Tuesday, 17 April 2018

The Garden of Tranquility

I cannot believe the fuss and performance made by certain family members about our going to the crematorium today. Perhaps others have had similar experiences. If so, you have my sympathy.

When my father died, suddenly, in Italy, in 1993, mum, my brother and I thought a bench with a plaque, in his memory, was a fitting tribute to him. Our family doesn't have a burial plot. The only graves related to us are in another cemetery - for mum's side of the family - for the ancients - but from 1959 onwards nana, aunties, mum and dad have had their ashes scattered at the crematorium. There is no headstone for any of them.

Last year, after mum died and her ashes scattered, I orchestrated the removal of the plaque on 'dad's' memorial bench so that the wording represented mum too. It took months and many conflicting messages from 'Bereavement Services' to get the wording and the help we wanted. I was horrified at both the cost and the poor state of the finish on the wooden bench after the revised plaque had been repositioned. I offered, to members of our family, to go to the crematorium, sand down the bench and restain it in order to repair the botched job done by someone at the council.

However a couple of family members, referred to as THEY, THEIR etc from hereonin, live fifteen minutes away and THEY went ahead and restored the bench instead. (I live three hours away.)

Today, because we were staying with THEM, we had to purchase a spray of flowers - in secret - as THEY objected to my taking flowers to put on 'mum's and dad's bench'. THEY said the council don't like it and THEY said mum always objected to flowers on benches (first I knew of this but THEY are prone to magnifying a point in order to win some battle or other.)

Having purchased the spray of flowers, in secret, yesterday, I walked past a supermarket coffee machine, which had spare paper take-away cups. I have to admit to purloining one of these as I thought it had been set aside (and would help in my subterfuge).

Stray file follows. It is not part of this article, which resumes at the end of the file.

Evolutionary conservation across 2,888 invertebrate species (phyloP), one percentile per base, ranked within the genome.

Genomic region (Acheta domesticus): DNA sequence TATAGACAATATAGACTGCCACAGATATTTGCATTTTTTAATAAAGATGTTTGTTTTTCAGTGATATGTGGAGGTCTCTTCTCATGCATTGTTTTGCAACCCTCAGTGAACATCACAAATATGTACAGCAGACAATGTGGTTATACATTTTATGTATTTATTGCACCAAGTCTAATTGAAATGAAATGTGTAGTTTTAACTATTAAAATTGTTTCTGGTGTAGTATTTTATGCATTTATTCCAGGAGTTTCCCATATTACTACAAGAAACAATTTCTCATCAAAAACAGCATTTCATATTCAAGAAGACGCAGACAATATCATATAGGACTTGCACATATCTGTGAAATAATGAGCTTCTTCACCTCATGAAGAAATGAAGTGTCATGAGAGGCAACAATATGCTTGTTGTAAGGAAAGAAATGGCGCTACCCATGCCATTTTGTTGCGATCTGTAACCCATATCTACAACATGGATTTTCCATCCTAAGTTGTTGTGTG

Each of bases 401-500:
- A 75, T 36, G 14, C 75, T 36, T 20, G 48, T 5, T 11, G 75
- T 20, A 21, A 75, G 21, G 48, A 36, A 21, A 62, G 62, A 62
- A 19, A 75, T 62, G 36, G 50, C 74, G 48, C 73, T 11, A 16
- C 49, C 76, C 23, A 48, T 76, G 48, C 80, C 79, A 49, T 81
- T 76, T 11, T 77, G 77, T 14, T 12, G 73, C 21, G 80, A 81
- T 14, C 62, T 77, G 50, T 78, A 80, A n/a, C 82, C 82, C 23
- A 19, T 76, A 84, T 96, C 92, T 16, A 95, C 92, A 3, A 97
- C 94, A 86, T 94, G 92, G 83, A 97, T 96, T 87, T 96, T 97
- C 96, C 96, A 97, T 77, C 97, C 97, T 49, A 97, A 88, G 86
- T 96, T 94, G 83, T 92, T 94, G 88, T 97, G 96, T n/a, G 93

Now ... how to sneak the flowers, unseen, into THEIR house and put them in water ready for the crematorium 24 hours later? I didn't try ... that's the simple answer. I asked Richard to open the rear door on our car, I placed the paper coffee cup in the rear cup holder, poured water in it from the glass water bottle I had with me ... et voila... mission - stage one - accomplished. The flowers could stay there, in water, safely, unseen, overnight.

Having only ever been to the crematorium in a limousine as a mourner I don't know the route as a driver. THEY printed a street map for me, being helpful, while telling me about all the potholes, roadworks and every other road problem under the sun. For the amount of troubles we would encounter we might as well have been setting off for a trek across the Sahara. 

Today I woke early (6 am) (with my ongoing back pain), washed my hair, went to make breakfast at some ungodly hour but THEY were already up. THEY were unable to cope with making me a hot breakfast drink as I was downstairs much earlier than THEY expected. The fuss my presence created doesn't bear description ... 

THEY told me there was no point my going to the crematorium early as the roads would be dreadful. I said nothing. I, however, wanted to go before 9 am to place flowers and take a photograph for remembrance before funeral parties arrived. It is inappropriate, I feel, to be clicking away when mourners are in a state of distress over their own lost loved ones.

I was, of course,  ready to go to the crematorium as close to 9 am as possible. What happened next was not what I was expecting.

Before I left the house THEY handed me a bag of cleaning materials to do up the bench. THEY said it was in a terrible state. I was perturbed. Did I really want precious moments remembering my parents to be sabotaged by dish rags and detergents?

I was getting somewhat incensed at this point and went over THEIR heads. If THEY could be petty I could go one better. 
        'If there's moss on the bench it'll need bleach or a bathroom spray to clean it. Can you get me some?' I said, as if addressing domestic staff. Reluctantly some bleach, in spray form, was found.